I didn’t know Josh Burdette, who was widely known as “That Guy from the 9:30 Club.” I only spoke to him once in person, when I asked to photograph him wearing his Caps jersey before a playoff game. I conversed with him a few times on Facebook, like when I sent him an article that mentioned him that he hadn’t seen before. I have never been to the 9:30 Club – his employer (where many people knew him from) – and I can’t say that I run with a crowd that lists tattooing and piercing as a hobby.
Yet, I read every article about ‘That Guy’ and followed his Facebook page. I found myself curious for whatever reason about what he had to say – about his life and opinions. My first time seeing him was in the mid 90s in the Stamp Student Union at University of Maryland. We were about the same age. And though it was ultimately his appearance which made folks – myself included – notice him, I can honestly say that there was something else I saw – something about him that was clear to me that he was a good person. Yet, I knew nothing about him at the time.
He proved me right over the years, as so many folks shared a nice story about him and had great things to say. The interviews he gave to newspapers and magazines about what he does for a living – security at concerts – showed an extreme level of class and morale.
After watching his handling of an incident involving a skinhead at a concert this past June, I went home and wrote to him: “I have a renewed appreciation for what you do for a living after watching you handle the situation with the skinhead after GWAR. Great job.”
Josh replied that night: “Thank you, sir. That situation could have easily gotten ugly. I’m glad we were able to resolve it without anyone getting hurt.”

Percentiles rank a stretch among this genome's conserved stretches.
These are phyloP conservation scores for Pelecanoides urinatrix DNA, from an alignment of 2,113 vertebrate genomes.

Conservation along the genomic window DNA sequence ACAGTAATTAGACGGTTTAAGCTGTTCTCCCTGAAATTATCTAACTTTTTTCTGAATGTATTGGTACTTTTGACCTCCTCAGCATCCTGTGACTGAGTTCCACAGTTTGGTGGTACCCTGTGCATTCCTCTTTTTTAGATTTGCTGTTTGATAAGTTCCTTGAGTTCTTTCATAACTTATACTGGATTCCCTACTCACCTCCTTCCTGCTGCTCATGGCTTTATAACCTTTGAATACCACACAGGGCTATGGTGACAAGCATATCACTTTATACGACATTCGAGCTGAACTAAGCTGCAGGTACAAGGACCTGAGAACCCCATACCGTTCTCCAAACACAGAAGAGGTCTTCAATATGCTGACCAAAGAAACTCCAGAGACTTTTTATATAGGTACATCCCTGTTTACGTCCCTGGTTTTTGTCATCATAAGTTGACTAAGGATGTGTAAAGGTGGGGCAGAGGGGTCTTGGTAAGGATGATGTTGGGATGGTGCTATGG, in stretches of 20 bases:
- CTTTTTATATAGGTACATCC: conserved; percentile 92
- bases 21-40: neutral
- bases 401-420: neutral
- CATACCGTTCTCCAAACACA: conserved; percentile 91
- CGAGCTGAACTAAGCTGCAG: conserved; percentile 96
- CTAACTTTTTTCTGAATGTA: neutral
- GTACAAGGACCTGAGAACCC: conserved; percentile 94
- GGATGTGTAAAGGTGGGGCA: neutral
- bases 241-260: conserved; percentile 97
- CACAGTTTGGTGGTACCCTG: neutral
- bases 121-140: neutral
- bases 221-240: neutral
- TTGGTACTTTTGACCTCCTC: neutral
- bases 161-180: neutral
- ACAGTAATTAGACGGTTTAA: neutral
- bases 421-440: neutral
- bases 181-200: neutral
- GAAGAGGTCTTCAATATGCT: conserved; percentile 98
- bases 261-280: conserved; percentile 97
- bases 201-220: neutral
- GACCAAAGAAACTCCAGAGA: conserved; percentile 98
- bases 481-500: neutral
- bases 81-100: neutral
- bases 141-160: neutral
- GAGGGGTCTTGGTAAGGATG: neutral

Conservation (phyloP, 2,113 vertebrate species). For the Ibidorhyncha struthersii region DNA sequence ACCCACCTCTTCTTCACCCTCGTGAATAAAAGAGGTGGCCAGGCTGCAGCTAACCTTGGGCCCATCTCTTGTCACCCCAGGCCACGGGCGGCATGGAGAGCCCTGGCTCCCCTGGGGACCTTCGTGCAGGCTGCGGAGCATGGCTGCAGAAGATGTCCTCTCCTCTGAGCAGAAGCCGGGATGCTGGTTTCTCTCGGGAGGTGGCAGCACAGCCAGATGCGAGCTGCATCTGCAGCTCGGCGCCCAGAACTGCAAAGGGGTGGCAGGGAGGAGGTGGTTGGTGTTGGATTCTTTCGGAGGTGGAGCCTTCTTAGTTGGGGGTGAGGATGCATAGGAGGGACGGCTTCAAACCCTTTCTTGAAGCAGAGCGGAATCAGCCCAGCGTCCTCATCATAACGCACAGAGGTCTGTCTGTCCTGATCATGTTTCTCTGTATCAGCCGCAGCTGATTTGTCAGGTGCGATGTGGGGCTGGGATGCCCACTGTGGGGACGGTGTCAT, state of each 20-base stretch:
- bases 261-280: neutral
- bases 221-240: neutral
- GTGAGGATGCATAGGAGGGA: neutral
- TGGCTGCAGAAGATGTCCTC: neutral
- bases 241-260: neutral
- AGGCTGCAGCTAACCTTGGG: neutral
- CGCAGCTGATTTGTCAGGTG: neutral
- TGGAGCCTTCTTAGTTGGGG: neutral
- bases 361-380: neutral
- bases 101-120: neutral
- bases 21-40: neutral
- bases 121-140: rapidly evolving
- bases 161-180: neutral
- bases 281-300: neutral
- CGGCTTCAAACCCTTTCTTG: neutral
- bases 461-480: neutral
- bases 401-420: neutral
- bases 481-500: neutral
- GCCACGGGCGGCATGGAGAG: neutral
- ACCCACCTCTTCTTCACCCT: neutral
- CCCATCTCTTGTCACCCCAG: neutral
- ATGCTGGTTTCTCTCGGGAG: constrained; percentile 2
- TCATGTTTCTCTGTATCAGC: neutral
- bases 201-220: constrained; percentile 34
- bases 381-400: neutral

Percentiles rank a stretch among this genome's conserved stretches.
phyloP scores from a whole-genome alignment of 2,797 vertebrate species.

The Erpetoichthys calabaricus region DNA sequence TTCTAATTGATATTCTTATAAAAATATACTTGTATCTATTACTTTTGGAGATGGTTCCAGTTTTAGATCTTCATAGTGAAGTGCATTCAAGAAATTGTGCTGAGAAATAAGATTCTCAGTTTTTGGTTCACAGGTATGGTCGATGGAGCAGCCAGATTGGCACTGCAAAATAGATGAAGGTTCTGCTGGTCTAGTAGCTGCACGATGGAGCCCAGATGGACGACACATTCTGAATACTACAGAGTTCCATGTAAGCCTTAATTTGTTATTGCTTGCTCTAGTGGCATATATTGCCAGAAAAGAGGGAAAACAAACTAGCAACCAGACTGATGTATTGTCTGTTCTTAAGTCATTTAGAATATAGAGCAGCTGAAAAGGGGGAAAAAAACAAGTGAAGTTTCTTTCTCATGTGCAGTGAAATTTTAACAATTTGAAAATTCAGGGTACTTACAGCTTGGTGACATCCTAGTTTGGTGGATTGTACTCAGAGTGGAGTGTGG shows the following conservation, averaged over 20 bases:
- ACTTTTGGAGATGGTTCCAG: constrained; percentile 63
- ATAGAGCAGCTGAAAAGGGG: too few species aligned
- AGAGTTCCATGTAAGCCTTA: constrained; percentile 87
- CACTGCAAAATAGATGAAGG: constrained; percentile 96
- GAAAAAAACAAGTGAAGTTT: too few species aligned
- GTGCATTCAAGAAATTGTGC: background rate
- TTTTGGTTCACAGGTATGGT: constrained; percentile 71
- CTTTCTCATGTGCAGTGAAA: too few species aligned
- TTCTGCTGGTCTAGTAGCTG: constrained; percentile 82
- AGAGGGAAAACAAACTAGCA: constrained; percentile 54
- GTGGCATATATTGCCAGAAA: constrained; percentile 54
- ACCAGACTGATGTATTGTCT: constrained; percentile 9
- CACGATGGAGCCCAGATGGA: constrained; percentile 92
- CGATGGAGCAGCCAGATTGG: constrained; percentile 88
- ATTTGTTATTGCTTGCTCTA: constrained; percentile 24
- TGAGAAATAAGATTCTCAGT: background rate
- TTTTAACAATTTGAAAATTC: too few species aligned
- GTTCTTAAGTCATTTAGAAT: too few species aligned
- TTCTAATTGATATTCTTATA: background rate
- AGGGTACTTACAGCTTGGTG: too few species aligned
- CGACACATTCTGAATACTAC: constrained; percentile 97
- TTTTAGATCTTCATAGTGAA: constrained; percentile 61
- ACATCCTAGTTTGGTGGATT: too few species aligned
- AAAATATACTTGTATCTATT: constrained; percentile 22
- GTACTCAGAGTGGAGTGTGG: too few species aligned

Finding out about his death (from a WJLA TV reporter, no less, who asked my permission to use my photos of him on the air), upset me greatly. But learning that his death was a suicide tore me to pieces.
I can only speculate why he would do such a thing. I wonder – despite the thousands of folks who complimented him and got to know him – despite all his friends and 9:30 Club family – was he lonely and depressed? Was the appearance he worked on, and the (positive) attention he attracted from it, one of the few things that kept him going in the first place? Did he find himself fed up in a profession that attracted so many trouble-makers and sleazeballs? Did, collectively, these things weigh on his mind to the point that he couldn’t take it anymore, and saw no way out? He died three days before his 37th birthday. Birthdays are often a time for self-reflection. Did that play a part?
Again, I can only speculate, and I could be completely wrong. But what I do know is that this world was a much better place with Josh Burdette in it, and whatever pushed him over the edge is still here, looking for its next victim. Rest in peace, Josh.